Newswise — LEXINGTON, Ky. (Oct. 6, 2017) -- Researchers have known for decades that the hallmark plaques and tangles in the brain associated with Alzheimer's develop long before people experience memory loss. Ai-Ling Lin, an assistant professor at Sanders-Brown, hopes to demonstrate that low doses of Rapamycin, a drug commonly used as an immunosuppressant for organ transplant recipients, can restore brain function before the disease changes in the brain affect a person's memory.
"We know that Rapamycin signals blood vessels to dilate, which increases cerebral blood flow and helps regulate the physical and chemical processes that support effective cell function – also known as metabolic homeostasis," Lin said. "We hope our research will demonstrate that Rapamycin prompts tangible benefit by preventing the cognitive decline associated with Alzheimer's disease."
Her study is unique in that it will also assess whether a relatively new imaging concept called multimodal MRI (mMRI) is effective in measuring the efficacy of other potential treatments. mMRI uses traditional MRI plus another form of imaging (CT scan or PET scan, for example) to provide complementary information.
"We have two eyes for a reason. You can function with just one, but eyesight is improved when both eyes work well," Lin explained. "mMRI follows the same concept: multiple layers of data increase accuracy."
"If I can demonstrate that mMRI is an effective surrogate for the types of testing we currently have at our disposal, we have a new avenue to explore potential treatments on a faster and more straightforward track."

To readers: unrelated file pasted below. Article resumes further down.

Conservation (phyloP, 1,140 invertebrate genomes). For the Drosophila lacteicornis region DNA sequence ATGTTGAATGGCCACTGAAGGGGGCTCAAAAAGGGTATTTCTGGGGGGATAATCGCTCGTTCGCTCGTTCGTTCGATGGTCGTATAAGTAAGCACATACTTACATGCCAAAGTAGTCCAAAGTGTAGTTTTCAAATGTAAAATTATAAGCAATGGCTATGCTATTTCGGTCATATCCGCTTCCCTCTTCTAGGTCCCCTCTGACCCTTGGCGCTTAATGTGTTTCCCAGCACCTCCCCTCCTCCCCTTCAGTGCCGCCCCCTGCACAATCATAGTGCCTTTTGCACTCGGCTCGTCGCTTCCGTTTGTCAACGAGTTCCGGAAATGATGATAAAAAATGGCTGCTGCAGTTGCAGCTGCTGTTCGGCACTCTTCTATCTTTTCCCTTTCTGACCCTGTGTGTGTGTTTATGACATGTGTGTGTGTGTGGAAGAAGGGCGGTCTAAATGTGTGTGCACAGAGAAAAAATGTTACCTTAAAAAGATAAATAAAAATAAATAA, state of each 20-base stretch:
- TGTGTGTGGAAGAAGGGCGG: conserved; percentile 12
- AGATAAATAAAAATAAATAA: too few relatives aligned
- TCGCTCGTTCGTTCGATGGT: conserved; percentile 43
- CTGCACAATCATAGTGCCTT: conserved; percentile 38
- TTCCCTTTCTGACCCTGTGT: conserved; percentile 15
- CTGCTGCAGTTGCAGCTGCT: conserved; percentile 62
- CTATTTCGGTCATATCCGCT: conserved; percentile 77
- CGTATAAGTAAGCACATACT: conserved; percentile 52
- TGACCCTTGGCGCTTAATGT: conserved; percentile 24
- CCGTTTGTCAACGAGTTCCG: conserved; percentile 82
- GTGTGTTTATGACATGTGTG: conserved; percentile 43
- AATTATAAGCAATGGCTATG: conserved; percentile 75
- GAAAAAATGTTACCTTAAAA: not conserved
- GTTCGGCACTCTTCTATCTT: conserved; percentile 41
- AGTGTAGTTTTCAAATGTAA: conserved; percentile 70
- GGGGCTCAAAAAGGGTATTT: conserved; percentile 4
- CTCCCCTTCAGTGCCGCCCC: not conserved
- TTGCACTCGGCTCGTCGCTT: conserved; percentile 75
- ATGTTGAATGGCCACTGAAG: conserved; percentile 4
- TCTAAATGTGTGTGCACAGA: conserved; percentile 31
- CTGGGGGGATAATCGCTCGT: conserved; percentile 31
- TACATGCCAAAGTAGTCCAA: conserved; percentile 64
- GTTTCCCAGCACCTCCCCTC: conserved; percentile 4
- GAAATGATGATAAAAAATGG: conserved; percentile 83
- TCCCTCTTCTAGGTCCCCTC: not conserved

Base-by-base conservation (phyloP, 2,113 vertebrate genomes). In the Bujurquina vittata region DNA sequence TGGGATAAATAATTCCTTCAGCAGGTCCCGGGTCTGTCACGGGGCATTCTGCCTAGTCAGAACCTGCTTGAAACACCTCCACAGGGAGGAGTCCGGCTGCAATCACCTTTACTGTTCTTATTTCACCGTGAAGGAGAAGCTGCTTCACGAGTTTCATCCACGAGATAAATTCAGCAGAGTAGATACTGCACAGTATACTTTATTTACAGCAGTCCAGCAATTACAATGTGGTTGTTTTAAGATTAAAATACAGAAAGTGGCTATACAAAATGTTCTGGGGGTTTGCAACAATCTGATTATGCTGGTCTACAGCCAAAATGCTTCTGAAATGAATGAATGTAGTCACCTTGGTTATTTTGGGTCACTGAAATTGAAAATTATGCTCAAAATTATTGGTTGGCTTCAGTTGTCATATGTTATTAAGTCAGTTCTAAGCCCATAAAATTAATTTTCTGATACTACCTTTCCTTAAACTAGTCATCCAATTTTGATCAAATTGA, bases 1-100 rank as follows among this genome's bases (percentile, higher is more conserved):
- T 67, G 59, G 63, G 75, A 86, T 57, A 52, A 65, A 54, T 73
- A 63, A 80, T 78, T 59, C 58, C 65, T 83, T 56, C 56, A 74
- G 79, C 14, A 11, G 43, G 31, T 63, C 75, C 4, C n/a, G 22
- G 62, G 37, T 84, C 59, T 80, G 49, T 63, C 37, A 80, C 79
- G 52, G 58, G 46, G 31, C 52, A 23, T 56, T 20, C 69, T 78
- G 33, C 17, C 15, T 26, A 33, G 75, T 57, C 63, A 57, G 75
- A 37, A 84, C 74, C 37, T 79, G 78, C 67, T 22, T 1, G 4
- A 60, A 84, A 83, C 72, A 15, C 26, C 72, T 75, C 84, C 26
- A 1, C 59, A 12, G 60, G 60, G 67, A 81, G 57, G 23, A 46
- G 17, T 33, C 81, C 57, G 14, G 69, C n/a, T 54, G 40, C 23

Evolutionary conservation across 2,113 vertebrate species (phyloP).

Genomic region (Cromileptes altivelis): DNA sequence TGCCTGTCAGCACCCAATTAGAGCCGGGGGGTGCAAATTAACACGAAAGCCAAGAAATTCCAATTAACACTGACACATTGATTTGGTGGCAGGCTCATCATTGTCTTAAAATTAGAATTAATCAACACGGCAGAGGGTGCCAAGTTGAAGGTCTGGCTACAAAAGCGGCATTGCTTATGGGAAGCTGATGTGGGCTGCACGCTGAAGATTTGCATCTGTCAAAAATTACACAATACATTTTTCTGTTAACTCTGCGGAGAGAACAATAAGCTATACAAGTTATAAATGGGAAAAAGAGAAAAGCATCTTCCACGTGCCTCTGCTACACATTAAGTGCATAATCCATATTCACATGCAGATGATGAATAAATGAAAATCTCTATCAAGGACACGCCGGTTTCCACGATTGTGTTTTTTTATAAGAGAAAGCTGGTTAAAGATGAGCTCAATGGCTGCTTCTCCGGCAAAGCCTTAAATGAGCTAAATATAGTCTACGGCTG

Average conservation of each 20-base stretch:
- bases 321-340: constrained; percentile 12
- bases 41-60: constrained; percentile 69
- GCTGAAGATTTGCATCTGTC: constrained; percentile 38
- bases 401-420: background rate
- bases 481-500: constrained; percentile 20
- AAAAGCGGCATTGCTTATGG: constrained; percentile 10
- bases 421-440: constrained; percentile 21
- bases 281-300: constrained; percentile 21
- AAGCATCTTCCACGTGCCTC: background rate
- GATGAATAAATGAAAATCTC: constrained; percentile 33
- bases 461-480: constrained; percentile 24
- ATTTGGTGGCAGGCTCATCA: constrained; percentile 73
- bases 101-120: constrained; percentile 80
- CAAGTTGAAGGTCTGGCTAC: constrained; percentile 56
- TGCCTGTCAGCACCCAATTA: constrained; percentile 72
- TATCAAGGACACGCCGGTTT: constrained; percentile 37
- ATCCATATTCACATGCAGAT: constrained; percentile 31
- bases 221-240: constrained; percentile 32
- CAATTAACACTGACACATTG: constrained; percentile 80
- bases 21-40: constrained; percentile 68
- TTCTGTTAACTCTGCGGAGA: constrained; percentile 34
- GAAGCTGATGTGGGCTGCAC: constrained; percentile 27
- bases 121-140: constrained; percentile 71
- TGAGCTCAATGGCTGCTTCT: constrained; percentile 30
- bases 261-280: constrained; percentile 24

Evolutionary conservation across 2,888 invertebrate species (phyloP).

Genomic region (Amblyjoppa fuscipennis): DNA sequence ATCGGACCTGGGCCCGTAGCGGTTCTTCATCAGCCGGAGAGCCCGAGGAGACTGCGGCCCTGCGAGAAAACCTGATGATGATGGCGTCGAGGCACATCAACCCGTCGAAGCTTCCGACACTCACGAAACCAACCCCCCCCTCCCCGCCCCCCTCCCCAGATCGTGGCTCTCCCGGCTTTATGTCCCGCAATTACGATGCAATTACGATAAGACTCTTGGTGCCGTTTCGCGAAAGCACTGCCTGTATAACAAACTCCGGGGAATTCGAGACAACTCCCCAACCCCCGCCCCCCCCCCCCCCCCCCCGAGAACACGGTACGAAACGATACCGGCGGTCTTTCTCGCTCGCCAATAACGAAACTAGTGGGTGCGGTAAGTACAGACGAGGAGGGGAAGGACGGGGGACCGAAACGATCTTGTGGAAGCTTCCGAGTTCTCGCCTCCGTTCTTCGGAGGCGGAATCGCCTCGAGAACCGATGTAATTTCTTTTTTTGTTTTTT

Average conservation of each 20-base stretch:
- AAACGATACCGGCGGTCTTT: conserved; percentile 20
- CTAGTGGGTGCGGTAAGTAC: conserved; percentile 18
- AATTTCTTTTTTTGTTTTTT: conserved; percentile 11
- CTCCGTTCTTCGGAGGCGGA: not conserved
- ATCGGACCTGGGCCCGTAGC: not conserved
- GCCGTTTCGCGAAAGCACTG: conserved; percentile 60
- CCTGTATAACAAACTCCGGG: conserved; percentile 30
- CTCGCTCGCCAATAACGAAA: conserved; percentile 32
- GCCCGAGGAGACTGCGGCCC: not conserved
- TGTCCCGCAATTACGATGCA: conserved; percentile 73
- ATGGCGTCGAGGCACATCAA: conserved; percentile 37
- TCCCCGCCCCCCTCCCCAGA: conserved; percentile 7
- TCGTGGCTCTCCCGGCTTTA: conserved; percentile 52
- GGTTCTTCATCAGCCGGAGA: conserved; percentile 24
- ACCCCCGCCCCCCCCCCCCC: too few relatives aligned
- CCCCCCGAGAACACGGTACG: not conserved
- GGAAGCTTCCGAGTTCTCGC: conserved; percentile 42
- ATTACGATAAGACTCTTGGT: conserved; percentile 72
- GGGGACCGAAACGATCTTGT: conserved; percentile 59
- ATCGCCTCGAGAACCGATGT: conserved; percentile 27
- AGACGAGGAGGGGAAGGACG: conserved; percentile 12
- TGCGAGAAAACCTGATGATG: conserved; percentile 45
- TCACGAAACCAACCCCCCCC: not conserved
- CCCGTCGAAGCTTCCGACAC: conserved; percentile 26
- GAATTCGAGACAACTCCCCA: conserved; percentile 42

Lin will be studying the drug in mice with the APOE4 gene, which is associated with an increased risk of AD. She will validate mMRI results with biological and behavioral tests to confirm mMRI's accuracy.
Her work will be funded by a five-year, $2.88 million grant from the National Institutes of Health.
It will be a while before Rapamycin as a therapeutic target for Alzheimer's will be ready for human clinical trials, but the concept of mMRI as a surrogate for other testing methods has potential for speedy adoption, as the mMRI methods are readily available to be used in humans. "Being able to test a drug and also a means of assessing other drugs in the future is truly exciting," Lin said.
Linda Van Eldik, director of the Sanders-Brown Center on Aging, says that this latest grant is another important step in Sanders-Brown's race against Alzheimer's.
"As many as one in five people carry the Alzheimer's gene APOE4, so the idea that a readily-available drug already demonstrated to be safe in humans might prevent what is arguably the most devastating and expensive disease in modern history is exciting," said Van Eldik. "On top of that, Ai-Ling's work might also speed the ability to test other treatments. It's a win-win for science and for the people it serves."